Memories of an old teacher

Schooling in the late sixties was anything but bliss as the teachers in those days believed firmly in the dictum ‘spare the rod and spoil the child’ and made liberal use of all the torture tools available to them. 

Corporal punishment was the order of the day in the all-male school where I studied and the slightest misdemeanour invited not just a tongue lashing but a rap on the knuckles if you were lucky or lusty blows on the back with a clenched fist if it was a particularly bad day. 

As I take a nostalgic trip down memory lane, I recollect one of my teachers, Miranda Sir — a strict disciplinarian who would never win a popularity contest as he was well known for his strong arm tactics. A few strands of hair neatly combed back, a thin pencil line moustache, striped shirt, a rumpled tie and baggy trousers, not to forget a protuberant belly is a fair description of the man who taught us history in Class 9. 

And to give the devil his due, what Miranda did not know about world history was not worth knowing.

But his classes were generally in the afternoons and with a cold wind blowing in through the open windows and the teacher’s sonorous voice narrating the story of Romulus and Remus, all 40 of us would find refuge in Lethe’s arms and doze off, careful not to snore as that would attract Miranda’s attention. But through his slit eyes, he would inevitably catch us in the act and then all hell would break loose. The sudden increase in decibels would snap us out of our reverie.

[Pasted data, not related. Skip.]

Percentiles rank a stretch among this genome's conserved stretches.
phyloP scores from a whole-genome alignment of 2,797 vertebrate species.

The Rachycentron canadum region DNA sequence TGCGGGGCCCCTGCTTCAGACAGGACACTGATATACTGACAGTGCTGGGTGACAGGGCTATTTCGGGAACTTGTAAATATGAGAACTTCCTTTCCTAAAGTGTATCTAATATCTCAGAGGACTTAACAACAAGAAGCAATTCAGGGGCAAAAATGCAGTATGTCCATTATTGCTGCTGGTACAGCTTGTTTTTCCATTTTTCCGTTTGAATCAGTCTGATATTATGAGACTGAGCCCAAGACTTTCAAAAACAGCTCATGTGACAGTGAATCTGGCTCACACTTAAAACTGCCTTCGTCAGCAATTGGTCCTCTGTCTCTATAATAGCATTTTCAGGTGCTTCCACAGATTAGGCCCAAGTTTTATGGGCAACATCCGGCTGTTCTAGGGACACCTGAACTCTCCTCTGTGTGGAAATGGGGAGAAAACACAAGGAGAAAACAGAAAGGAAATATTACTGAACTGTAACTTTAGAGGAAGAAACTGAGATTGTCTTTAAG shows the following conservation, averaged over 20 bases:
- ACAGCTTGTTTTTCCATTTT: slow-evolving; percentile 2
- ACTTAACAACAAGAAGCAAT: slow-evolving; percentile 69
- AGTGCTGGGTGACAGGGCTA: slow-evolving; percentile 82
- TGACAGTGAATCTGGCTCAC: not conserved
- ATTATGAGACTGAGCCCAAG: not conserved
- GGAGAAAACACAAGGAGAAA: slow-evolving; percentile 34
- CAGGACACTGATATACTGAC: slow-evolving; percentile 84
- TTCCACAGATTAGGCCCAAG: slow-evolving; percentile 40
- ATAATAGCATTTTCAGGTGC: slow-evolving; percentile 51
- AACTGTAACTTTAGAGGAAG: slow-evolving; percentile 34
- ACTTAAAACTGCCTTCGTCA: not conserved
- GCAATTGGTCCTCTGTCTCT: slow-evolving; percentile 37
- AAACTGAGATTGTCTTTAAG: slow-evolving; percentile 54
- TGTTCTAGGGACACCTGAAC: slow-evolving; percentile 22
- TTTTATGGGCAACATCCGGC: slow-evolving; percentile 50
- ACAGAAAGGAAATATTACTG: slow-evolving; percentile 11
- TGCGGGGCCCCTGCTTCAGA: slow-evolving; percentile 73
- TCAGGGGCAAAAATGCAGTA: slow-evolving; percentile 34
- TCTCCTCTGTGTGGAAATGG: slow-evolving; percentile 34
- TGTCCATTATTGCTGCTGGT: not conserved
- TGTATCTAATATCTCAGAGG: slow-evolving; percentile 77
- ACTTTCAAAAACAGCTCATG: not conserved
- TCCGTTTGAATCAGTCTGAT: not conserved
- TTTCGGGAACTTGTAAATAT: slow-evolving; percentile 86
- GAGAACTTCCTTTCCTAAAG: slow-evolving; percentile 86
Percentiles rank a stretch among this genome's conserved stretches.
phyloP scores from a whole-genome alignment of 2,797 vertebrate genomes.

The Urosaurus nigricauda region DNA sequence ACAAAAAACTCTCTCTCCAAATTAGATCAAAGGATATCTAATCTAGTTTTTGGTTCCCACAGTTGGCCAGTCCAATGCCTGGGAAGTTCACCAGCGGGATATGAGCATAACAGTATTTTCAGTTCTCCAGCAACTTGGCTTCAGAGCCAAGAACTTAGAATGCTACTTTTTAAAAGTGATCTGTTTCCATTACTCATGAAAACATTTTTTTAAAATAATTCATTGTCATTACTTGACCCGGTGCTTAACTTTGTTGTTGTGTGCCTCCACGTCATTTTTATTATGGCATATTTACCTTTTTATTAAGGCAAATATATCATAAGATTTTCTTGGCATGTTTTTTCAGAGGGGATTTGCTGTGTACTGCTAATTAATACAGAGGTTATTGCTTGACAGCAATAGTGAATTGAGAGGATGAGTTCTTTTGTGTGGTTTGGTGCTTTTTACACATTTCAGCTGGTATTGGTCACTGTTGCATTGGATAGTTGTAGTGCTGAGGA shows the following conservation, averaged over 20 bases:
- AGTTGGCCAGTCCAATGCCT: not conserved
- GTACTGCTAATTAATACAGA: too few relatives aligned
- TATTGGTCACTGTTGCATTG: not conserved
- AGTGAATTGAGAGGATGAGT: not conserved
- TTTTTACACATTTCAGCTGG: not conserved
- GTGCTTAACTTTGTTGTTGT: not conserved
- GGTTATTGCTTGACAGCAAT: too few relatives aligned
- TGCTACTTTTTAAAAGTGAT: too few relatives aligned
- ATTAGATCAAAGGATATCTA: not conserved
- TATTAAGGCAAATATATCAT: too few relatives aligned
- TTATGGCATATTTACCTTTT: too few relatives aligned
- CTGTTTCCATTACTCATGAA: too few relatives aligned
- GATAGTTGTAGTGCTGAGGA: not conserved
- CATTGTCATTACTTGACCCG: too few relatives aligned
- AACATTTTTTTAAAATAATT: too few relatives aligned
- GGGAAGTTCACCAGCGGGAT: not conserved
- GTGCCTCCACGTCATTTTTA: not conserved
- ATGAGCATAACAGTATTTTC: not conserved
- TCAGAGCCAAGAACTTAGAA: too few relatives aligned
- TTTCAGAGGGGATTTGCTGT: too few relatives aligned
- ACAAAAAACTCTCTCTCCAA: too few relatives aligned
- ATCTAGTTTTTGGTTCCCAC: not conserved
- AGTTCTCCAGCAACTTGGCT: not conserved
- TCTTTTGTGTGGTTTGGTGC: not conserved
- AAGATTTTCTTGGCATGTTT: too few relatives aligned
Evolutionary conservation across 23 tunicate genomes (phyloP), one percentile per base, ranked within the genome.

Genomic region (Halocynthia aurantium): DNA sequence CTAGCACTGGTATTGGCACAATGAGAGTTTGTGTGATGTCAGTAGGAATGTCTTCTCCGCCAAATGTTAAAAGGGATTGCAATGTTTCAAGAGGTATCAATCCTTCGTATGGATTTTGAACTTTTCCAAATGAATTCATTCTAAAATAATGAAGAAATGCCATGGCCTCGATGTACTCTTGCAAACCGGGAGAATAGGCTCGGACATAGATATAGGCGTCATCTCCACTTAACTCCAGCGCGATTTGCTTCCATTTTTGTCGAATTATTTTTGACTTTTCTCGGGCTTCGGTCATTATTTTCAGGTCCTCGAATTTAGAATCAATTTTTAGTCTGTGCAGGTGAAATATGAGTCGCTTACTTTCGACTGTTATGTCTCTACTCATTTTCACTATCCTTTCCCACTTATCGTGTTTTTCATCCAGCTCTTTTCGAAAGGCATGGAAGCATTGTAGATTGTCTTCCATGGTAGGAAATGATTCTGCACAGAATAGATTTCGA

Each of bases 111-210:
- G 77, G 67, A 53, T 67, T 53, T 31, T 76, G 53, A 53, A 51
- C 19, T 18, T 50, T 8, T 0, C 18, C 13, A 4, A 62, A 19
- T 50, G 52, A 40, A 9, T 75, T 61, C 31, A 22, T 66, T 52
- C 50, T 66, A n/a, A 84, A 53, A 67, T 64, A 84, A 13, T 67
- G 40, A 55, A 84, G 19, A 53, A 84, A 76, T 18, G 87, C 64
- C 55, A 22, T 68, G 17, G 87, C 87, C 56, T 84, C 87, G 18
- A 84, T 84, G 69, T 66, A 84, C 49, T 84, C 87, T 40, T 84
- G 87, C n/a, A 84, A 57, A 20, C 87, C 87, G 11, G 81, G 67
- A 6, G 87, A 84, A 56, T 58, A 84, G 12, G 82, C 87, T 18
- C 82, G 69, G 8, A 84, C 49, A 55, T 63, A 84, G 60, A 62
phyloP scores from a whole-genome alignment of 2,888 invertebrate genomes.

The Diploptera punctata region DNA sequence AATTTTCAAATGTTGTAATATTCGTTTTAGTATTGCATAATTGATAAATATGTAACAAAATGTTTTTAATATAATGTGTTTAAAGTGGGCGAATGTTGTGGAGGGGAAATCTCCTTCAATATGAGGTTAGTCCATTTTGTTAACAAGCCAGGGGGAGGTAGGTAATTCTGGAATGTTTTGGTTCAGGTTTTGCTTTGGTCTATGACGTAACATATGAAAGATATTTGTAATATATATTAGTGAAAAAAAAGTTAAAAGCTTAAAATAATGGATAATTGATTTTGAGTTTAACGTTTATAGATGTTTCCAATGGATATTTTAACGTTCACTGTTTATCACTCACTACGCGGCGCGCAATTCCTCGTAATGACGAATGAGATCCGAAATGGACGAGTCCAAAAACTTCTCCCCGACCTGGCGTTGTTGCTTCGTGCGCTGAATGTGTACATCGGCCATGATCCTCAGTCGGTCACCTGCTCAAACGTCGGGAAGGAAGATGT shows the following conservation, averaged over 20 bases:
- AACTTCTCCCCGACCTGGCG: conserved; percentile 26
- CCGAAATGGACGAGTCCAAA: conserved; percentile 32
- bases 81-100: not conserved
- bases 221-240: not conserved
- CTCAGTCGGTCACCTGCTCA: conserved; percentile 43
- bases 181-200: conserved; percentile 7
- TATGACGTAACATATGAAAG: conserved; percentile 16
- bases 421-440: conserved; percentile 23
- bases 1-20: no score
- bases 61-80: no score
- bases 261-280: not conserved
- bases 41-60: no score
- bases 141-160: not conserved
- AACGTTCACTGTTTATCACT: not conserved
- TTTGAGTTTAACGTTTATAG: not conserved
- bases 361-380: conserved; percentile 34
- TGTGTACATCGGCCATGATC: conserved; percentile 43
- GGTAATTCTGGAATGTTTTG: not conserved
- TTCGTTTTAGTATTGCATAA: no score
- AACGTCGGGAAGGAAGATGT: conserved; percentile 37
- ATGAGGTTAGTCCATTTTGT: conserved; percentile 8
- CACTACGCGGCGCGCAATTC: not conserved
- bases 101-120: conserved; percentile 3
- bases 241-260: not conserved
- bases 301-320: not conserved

The sight of Miranda, nostrils flaring like a jallikattu bull, would have us shaking at the knees, quivering like jelly. “Bend down your heads you sillies,” Miranda would thunder and we would comply meekly. 

There was a violent streak in him as well and he generally hurled a duster, which like a UFO would come flying in our direction. But failing eyesight, a lousy aim and our expertise in ducking swiftly and in time always ensured that the duster never found its target. Miranda, however, had no bias and treated all of us with equal disdain.

He never differentiated between a class topper and a laggard and he never credited us with any degree of intelligence — as far as he was concerned, our combined IQ would only be a big zero. 

Miranda’s evaluation of our answer sheets was quite unlike the other teachers. There was a perception that he would read only the first paragraph of any answer, so we would fill up the rest of the paper with cricket commentary or some such sort.

But he would see through the game and draw a broad line in red ink across the answer sheets and on the margin would be inscribed the word ‘bluff’ in all capitals. 

There is little chance that Miranda Sir would be around anymore, but his memories, though not always sweet, still come flashing by, off and on.

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Memories of an old teacher

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